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The WoW “10 Years::10 Questions” Project: My Answers

Many of you in the World of Warcraft (WoW) community have, by now, seen Alt:ernative Chat’s post for her 10 Years::10 Questions project in preparation for WoW’s 10th Anniversary in November. I’m excited to be able to contribute toward this project, as WoW has been and will continue to be an important part of my life. So, without fanfare, I give you the questions, and my answers.

The Questions:

1. Why did you start playing Warcraft?
2. What was the first ever character you rolled?
3. Which factors determined your faction choice in game?
4. What has been your most memorable moment in Warcraft and why?
5. What is your favourite aspect of the game and has this always been the case?
6. Do you have an area in game that you always return to?
7. How long have you /played and has that been continuous?
8. Admit it: do you read quest text or not?
9. Are there any regrets from your time in game?
10. What effect has Warcraft had on your life outside gaming?

The Answers:

1. Why Did You Start Playing World of Warcraft?

I had heard of World of Warcraft for a year or so before I actually started playing. At that point, I was still looking for ways to network for career purposes, and I read an article in a business magazine about people using WoW as a means to network with like-minded people and open doors for possible job opportunities. Plus, I had purchased a new gaming PC and was looking for more titles to play. Sounded great to me! So I started the free trial in July of 2006.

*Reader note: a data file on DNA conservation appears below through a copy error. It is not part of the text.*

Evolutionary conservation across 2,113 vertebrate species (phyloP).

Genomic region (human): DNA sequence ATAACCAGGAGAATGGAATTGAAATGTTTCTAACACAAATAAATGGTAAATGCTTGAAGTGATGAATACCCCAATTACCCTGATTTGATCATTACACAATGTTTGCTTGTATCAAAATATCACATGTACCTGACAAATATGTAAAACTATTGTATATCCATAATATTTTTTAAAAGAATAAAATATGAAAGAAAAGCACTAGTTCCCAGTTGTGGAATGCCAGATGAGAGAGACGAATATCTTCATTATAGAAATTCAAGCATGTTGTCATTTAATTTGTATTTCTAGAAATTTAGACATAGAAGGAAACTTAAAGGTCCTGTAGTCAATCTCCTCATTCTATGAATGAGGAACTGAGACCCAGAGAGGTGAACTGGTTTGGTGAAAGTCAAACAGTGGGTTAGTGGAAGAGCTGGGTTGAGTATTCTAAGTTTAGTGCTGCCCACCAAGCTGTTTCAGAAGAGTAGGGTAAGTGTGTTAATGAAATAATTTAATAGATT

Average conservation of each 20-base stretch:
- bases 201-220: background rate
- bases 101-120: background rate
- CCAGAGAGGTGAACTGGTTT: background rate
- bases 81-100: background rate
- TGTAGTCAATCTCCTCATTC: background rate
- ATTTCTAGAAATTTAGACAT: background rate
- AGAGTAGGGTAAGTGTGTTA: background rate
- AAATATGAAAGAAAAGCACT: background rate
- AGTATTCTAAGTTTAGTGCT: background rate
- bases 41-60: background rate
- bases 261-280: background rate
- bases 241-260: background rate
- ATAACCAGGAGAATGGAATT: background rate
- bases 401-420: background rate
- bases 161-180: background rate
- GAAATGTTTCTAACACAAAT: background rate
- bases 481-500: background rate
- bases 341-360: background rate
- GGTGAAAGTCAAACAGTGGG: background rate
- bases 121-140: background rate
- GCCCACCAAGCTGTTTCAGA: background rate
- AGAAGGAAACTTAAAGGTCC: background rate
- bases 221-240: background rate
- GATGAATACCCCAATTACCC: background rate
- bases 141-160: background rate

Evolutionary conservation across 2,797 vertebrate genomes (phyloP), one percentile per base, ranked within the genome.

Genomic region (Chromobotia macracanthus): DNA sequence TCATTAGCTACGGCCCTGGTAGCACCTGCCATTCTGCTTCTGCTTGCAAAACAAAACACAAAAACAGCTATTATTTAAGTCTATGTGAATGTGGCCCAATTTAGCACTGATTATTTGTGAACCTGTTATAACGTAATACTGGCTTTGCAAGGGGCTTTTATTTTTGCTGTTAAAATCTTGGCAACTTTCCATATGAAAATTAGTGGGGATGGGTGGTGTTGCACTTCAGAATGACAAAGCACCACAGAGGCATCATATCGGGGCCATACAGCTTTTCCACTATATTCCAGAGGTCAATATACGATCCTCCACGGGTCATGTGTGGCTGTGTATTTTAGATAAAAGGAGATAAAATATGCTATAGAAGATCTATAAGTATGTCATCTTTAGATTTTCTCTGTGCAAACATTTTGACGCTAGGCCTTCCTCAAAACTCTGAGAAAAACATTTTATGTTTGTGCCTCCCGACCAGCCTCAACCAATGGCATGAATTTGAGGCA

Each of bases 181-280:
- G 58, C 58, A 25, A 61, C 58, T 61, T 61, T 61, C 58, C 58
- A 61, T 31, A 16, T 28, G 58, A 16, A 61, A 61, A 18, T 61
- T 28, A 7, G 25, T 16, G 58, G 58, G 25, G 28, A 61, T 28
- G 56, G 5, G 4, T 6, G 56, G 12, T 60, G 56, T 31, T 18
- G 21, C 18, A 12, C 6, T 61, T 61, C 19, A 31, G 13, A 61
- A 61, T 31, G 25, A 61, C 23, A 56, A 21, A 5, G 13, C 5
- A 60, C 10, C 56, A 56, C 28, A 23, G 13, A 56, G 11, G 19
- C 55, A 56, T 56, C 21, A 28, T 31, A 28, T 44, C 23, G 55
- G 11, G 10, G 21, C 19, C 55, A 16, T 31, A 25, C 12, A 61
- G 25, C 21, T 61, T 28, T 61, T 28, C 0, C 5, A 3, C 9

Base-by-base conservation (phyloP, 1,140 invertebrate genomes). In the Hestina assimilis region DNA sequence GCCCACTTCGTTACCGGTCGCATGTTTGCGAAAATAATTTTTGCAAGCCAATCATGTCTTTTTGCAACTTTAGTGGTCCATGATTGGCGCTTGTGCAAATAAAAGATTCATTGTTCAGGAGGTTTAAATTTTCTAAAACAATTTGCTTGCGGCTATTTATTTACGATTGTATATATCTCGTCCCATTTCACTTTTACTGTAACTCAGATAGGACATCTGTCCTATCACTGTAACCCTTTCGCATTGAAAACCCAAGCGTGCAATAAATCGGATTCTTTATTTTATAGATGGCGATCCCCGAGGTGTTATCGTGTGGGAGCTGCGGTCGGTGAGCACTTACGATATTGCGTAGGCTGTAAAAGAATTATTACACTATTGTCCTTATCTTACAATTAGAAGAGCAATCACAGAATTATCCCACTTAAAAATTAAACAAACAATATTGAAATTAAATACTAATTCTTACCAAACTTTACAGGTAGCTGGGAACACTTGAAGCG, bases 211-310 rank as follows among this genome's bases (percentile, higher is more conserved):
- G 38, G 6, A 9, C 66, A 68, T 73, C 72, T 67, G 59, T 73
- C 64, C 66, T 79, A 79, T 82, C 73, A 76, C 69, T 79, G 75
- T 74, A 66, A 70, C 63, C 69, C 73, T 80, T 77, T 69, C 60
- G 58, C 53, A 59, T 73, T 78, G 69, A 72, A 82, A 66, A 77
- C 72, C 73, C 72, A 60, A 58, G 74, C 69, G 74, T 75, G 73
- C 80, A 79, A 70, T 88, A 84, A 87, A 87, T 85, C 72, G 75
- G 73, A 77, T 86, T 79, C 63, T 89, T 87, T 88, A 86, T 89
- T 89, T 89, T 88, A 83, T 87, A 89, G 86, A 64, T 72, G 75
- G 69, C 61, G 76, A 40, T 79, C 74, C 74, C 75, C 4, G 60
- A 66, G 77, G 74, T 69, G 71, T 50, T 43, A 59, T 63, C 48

2. What was the first ever character you rolled?

Once WoW was installed on my computer, I watched the opening cinematic. I saw a beautiful elf-like creature transform into a cat and run through the trees. I knew that’s what I wanted to be! I logged onto the suggested server, and when through character creation. There I saw the race and class of the girl in the cinematic: Night Elf, Druid. But what to name her? My childhood nickname, of course. And thus, Lilu, Night Elf Druid, was born on Anvilmar-US. There have been many server transfers and a name change over the years. She’s now Lilulicious in the <Convert to Raid> guild on Aerie Peak-US.


Sergeant Lilu


3.  Which factors determined your faction choice in game?

I felt that the Horde races were ugly (this was Vanilla, after all) and that they were the “bad guys” anyway. Plus, in doing a little pre-game research, I noticed that many Horde players somehow felt cooler because they were “outcasts”. I really wasn’t interested in the whole “being bad to be cool” thing. I’d had one brush with the law as a teenager, being “bad” was no longer of interest. So, I chose Alliance.